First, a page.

Proposed Terms of New Settlement
The new settlement appears to correct some of the inadequacies noted by the 2nd Circuit: (1) separate counsel was appointed to represent the injunctive relief class, so the unitary representation of two classes with divergent interests is no longer a concern; (2) the settlement only addresses one class (the monetary damages class, and not the injunctive relief class); (3) the settlement of the monetary damages claims are not contingent on the resolution of the injunctive relief class action (which may be pursued separately); and (4) the settlement’s release provision applies only to merchants who accepted Visa or Mastercard branded cards between January 1, 2004, and January 24, 2019, and is limited in duration, barring only claims that have accrued within five years of the court’s approval of the settlement.
Under the settlement, merchants who submit timely and valid claims will receive a pro rata share based on the interchange fees attributable to their transactions during the class period, i.e., January 1, 2004, and January 24, 2019. If more than 25% of class members opt-out of the class, the defendants will have the ability to terminate the settlement.A final approval hearing is scheduled for November 7, 2019.
Potential Impact of Settlement
When the original suit against Visa and Mastercard was filed in 2005 by 12 million merchants, the companies were owned by banks and not public. Since that time, Visa and Mastercard have become public companies – Mastercard in 2006, and Visa in 2008 – and their stocks have performed very well. Some of the stock owned by the previous merchant banks is being used as part of the payment for the settlement. The value of both stocks have risen since the announcement of the settlement.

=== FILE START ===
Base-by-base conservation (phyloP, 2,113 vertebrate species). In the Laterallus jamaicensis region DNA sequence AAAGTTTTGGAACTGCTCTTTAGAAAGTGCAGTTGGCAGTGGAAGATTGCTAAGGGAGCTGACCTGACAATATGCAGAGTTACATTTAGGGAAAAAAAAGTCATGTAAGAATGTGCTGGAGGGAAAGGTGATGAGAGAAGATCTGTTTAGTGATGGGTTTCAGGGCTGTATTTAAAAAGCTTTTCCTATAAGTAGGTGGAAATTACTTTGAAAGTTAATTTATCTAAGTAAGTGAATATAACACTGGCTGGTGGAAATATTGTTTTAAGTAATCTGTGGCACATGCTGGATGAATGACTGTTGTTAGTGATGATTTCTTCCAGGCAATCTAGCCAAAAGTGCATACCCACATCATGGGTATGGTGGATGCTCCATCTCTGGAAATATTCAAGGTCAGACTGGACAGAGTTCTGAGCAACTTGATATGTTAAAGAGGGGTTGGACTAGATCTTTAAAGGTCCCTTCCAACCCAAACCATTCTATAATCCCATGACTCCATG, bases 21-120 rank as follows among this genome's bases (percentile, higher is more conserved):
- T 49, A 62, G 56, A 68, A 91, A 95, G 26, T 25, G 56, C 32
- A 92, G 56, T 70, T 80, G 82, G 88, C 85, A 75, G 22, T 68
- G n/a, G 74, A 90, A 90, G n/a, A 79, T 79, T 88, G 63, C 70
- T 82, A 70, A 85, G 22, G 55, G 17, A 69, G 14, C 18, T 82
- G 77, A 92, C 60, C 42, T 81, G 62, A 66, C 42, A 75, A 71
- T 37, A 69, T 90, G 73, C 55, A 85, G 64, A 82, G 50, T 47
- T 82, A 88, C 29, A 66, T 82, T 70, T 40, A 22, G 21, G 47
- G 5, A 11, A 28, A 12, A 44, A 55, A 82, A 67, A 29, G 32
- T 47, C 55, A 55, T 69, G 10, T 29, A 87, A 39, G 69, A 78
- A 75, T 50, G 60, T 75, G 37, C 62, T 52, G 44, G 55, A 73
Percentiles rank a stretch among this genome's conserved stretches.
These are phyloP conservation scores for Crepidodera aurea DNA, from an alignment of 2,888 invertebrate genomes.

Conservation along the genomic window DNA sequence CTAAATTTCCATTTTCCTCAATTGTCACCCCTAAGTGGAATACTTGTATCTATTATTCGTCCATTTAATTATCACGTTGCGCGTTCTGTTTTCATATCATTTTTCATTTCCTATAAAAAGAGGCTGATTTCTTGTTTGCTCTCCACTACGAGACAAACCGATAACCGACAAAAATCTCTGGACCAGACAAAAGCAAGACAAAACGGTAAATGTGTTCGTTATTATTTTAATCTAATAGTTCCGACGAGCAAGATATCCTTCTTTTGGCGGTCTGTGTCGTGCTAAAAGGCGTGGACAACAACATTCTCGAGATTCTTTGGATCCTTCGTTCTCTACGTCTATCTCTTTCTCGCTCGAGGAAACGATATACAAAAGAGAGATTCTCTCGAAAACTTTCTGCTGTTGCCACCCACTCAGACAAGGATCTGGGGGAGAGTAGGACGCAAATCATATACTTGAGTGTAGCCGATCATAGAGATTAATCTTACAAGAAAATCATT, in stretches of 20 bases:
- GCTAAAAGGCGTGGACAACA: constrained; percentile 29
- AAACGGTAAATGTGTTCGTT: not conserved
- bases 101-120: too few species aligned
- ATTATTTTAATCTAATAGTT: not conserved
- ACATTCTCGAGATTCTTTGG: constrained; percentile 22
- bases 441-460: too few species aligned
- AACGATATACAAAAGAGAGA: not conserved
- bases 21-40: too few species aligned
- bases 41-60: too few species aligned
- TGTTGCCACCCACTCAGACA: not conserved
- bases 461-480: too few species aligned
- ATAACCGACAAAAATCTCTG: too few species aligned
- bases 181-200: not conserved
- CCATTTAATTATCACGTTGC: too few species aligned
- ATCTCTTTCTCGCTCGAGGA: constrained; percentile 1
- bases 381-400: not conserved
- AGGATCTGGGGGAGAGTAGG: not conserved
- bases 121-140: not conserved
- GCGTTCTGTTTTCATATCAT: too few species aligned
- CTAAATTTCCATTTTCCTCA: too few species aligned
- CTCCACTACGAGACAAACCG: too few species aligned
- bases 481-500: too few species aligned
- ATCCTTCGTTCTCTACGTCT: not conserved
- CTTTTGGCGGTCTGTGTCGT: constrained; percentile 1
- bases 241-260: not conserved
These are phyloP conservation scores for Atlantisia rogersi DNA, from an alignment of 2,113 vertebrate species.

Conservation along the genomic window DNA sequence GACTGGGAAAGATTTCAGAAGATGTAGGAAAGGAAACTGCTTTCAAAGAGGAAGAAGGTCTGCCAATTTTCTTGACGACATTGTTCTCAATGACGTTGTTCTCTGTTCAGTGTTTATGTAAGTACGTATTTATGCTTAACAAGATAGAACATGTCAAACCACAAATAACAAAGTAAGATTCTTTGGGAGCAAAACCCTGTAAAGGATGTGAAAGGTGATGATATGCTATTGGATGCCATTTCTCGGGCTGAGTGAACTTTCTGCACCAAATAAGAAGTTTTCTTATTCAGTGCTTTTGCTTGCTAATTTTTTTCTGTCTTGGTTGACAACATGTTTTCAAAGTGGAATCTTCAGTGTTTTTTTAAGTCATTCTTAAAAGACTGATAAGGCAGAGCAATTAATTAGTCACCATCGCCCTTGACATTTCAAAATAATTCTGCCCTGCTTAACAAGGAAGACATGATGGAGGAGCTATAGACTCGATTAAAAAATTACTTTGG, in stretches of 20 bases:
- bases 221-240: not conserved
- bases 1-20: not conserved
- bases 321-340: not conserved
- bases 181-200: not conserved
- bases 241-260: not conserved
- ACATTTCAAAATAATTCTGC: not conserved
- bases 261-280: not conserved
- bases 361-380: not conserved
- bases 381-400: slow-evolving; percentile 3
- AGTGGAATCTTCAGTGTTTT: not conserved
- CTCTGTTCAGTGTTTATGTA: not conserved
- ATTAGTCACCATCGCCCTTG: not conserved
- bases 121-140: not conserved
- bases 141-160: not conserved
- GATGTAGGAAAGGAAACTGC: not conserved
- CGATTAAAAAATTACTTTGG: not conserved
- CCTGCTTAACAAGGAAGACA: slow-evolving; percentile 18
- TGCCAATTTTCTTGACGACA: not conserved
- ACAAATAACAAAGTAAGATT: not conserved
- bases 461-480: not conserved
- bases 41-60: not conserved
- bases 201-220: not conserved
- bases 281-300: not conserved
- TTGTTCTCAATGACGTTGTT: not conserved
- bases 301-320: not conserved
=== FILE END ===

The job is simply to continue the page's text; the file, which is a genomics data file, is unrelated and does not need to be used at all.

This settlement sets the stage for the next battle. Retailers are gearing up for the issues remaining on the table, in particular, injunctive relief to change Visa’s and Mastercard’s business practices, which was separated from the monetary damages at the time the court rejected the prior settlement. One of the goals of the lawsuit is to lower the amount the merchants pay in swipe fees, which they claim will be passed onto consumers. If these changes include a reduction in interchange fees, it would affect the card future earnings. This next stage could be crucial in this ongoing litigation.
The settlement also avoids any appeal, as happened in the AmEx case , which the Supreme Court threw out in a years-long lawsuit filed by the U.S. government and some states that accused AmEx of thwarting competition with antisteering provisions. The settlement also avoids any appeal, as happened in the AmEx case, which the Supreme Court threw out in a years-long lawsuit filed by the U.S. Government and some states that accused AmEx of thwarting competition with antisteering provisions.
We'll continue to monitor developments.